Montana Republican lawmakers used their majorities Tuesday to push several high-profile wildlife bills to the brink of passage in the Legislature.
Lawmakers advanced bills allowing the use of hounds to hunt black bears, directing wildlife managers to reduce wolf populations and restricting the state’s response in relocating grizzly bears. The bills, which passed largely along party lines with majority Republicans backing, face a final vote Wednesday to head to the desk of Gov. Greg Gianforte.
House Bill 468 from Rep. Paul Fielder, R-Thompson Falls, would open a spring black bear hound hunting season followed by a training season until June 15. The seasons would be contingent on authorization of the Montana Fish and Wildlife Commission.
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Sen. Tom McGillvray, R-Billings, carried HB 468 to the Senate floor. The bill adds black bears to the list of animals that can currently be hunted using dogs in Montana, including mountain lions, raccoons and game birds, he said.
McGillvray touted the bill as allowing for a wildlife management tool, more selective harvest of bears that can be closely inspected in a tree, and a healthy activity with a long tradition that includes fair-chase ethics.
Sen. Tom Jacobson, D-Great Falls, opposed the bill, saying he saw major conflicts with grizzly bears and potentially separating black bear cubs from mothers.
Sen. Brad Molnar, R-Laurel, also opposed the bill, citing his conversation with a retired government trapper that chasing female bears with cubs could increase cub mortality. He recommended moving the hound hunt to the fall, when cubs have matured.
But Sen. Terry Gauthier, R-Helena, threw his support behind HB 468, saying he had hunted black bears and other animals with hounds in other states and would like to see the same come to Montana.
HB 468 passed on an initial vote of 28-22 in the Senate, with three Republicans joining Democrats in voting against the measure.
Senate Bill 314 from Sen. Bob Brown, R-Thompson Falls, directs the Montana Fish and Wildlife Commission to establish hunting and trapping seasons “with the intent to reduce the wolf population in the state to a sustainable level,” but not below that which could trigger listing under the Endangered Species Act. To that end, the bill identifies certain methods that could be authorized to drive down populations. Those include unlimited wolf harvest by an individual, using bait to hunt or hunting wolves at night on private lands.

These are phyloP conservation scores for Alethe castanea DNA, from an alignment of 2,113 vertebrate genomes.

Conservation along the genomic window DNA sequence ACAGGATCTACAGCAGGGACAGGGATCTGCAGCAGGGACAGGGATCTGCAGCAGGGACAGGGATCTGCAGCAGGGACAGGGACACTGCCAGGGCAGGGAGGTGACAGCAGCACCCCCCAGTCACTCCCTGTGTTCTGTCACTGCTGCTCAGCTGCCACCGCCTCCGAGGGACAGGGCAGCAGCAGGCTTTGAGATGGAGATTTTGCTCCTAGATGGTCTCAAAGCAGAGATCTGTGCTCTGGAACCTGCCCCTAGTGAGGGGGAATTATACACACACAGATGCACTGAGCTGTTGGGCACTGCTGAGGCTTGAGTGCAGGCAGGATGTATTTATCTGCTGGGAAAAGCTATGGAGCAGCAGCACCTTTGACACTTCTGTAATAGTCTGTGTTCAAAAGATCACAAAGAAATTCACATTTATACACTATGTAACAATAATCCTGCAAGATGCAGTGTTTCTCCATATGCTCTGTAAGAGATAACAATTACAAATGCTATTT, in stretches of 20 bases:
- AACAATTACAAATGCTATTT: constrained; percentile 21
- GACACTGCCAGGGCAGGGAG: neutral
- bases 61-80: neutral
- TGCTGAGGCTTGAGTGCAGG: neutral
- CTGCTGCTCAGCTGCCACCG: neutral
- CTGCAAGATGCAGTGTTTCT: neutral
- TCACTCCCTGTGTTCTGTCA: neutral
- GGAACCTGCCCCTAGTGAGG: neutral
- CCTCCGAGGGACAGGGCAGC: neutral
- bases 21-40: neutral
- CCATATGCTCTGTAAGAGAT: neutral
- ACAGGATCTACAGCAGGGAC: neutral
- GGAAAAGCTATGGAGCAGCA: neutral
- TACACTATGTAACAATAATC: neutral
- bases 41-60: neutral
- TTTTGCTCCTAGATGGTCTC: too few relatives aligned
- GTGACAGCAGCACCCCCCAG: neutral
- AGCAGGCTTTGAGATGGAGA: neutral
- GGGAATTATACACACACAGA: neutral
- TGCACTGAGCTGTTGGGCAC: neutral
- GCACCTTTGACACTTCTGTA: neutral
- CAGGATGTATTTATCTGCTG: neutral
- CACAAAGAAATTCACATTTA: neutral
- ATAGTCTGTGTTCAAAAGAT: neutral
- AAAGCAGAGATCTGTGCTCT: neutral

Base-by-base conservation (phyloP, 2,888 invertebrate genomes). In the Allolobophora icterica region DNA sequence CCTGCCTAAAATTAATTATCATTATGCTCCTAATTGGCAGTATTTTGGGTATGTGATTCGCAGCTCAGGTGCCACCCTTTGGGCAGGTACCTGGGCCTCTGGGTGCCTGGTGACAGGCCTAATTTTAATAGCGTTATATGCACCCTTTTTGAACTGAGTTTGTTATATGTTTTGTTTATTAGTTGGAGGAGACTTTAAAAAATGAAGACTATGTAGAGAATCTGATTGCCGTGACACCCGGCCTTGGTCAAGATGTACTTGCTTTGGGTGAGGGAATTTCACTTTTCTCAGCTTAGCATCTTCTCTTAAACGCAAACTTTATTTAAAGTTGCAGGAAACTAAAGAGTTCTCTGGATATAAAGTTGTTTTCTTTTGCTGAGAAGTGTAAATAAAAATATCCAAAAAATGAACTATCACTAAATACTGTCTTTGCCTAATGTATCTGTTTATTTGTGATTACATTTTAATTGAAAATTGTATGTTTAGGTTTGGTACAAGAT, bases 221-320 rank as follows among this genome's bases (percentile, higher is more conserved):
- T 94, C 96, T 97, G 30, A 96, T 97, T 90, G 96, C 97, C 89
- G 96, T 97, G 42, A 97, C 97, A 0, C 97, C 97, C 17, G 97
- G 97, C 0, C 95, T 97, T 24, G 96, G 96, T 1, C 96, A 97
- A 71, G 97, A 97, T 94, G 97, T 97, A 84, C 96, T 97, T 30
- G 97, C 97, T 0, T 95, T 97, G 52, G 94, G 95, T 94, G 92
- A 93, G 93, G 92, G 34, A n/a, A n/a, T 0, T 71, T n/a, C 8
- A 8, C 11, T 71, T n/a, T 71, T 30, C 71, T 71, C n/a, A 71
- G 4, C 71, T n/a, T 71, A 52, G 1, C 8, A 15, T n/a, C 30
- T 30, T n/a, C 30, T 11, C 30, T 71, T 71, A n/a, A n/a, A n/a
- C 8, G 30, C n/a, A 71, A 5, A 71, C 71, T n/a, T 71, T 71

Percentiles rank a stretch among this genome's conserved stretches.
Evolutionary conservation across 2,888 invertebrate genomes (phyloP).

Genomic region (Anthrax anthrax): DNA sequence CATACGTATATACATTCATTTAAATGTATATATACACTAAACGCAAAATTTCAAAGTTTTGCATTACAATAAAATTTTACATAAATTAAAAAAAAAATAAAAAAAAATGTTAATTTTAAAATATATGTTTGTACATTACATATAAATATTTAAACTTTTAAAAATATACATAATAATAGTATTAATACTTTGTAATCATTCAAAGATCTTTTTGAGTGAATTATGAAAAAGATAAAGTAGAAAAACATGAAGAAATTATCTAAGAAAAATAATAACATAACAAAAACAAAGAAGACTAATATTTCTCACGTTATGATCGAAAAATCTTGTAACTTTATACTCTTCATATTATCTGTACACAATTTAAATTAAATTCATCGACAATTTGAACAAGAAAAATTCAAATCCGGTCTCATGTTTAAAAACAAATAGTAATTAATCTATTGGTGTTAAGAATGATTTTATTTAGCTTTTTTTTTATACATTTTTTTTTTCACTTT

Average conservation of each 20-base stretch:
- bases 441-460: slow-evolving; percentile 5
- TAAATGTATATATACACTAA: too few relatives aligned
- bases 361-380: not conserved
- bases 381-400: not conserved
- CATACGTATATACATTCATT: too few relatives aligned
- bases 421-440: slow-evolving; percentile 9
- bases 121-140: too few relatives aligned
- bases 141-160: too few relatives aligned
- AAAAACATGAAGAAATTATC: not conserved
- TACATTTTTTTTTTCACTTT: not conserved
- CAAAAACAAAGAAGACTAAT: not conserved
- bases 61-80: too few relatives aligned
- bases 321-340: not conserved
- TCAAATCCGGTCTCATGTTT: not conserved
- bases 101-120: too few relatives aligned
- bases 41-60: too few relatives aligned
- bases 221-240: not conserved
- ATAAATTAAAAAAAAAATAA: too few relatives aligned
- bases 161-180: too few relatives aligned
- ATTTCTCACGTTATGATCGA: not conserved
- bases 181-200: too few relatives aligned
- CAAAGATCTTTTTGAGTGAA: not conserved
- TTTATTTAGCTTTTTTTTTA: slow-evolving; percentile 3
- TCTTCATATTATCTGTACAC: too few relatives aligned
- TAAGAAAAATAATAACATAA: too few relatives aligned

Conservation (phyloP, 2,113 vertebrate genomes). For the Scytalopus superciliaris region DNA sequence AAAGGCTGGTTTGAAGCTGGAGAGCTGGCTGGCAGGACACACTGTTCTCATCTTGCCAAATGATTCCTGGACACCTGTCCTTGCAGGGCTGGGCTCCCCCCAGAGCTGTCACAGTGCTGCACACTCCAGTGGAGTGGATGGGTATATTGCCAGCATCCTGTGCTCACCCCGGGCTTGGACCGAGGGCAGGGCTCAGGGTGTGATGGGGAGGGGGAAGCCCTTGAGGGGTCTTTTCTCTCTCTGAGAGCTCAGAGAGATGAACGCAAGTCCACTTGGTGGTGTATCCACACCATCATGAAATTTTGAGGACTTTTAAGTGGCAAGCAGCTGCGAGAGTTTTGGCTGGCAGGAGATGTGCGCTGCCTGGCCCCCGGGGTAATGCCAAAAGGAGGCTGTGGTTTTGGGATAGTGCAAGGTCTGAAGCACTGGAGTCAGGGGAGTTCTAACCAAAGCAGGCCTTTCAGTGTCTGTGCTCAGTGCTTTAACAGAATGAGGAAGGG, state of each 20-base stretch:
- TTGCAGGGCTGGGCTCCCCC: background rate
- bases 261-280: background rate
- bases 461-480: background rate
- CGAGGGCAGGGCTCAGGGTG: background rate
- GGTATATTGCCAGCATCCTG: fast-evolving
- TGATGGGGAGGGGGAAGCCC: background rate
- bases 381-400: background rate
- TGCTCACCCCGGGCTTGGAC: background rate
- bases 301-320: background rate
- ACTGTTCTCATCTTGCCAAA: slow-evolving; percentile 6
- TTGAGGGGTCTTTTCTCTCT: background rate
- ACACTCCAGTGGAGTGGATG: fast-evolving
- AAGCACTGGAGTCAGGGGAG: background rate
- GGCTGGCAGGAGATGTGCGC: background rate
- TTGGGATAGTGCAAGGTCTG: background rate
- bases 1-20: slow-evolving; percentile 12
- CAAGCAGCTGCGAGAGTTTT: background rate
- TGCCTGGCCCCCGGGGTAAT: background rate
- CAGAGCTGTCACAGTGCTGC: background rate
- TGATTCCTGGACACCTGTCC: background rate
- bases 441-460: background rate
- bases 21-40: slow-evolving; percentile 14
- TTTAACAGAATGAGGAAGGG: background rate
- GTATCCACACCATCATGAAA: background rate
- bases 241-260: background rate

Rep. Seth Berglee, R-Joliet, carried the bill onto the House floor. The goal of the bill was to expand management options in some districts where wolf numbers are higher than other areas of the state, he said.
Rep. Connie Keogh, D-Missoula, spoke against the bill. Montana’s wolf population peaked in 2011 and since then has stabilized at between 1,100 and 1,200 wolves, she said. While Keogh supports the scientific management of wolves, driving wolf populations down sets a poor precedent and sends a bad signal to the rest of the nation, she said.
Gianforte has already signed two Fielder bills into law last week that would allow snares for wolf trapping and lengthen wolf trapping seasons.
Fellow Missoula Democratic Rep. Marilyn Marler also opposed the bill, saying that while she also supports management, the legislation legalizes some methods of take that are unethical.
Republicans pushed back against the Democrats, however, with Fielder saying the bill is about reducing wolf numbers and giving more tools to public trappers and hunters rather than relying on federal wildlife agents.
Berglee also addressed the ethics question.
“You’re talking about ethics and we’re talking about protection of property, livestock, and that also needs to be part of the conversation,” he said.
The bill passed an initial vote of 64-36 with three Republicans voting with Democrats against.
Senate Bill 267 from Sen. Mike Lang, R-Malta, would restrict areas where Montana Fish, Wildlife & Parks could relocate a captured grizzly bear to those pre-authorized by the Montana Fish and Wildlife Commission. The bill would further disallow FWP from relocating a grizzly captured while causing a conflict outside of a federal recovery zone, leaving the fate of the bear in the hands of the U.S. Fish and Wildlife Service.
SB 267, which drew support from FWP, was carried on the House floor by Rep. Denley Loge, R-St. Regis, who characterized the bill as a roadmap for the state to deal with problem bears.
Rep. Tom France, D-Missoula, opposed the bill.
“I want to mark this for the House this is really an important change to how we’ve approached grizzly bear management,” he said.
The state has fostered a cooperative relationship with federal wildlife officials that has served Montana well, France continued. The bill would straight jacket FWP and hamper the long-term goal of returning grizzlies to state management, he said.
The bill passed along party lines on a vote of 67-33 in the House with Republicans in support.
Tom Kuglin is the deputy editor for the Lee Newspapers State Bureau. His coverage focuses on outdoors, recreation and natural resources.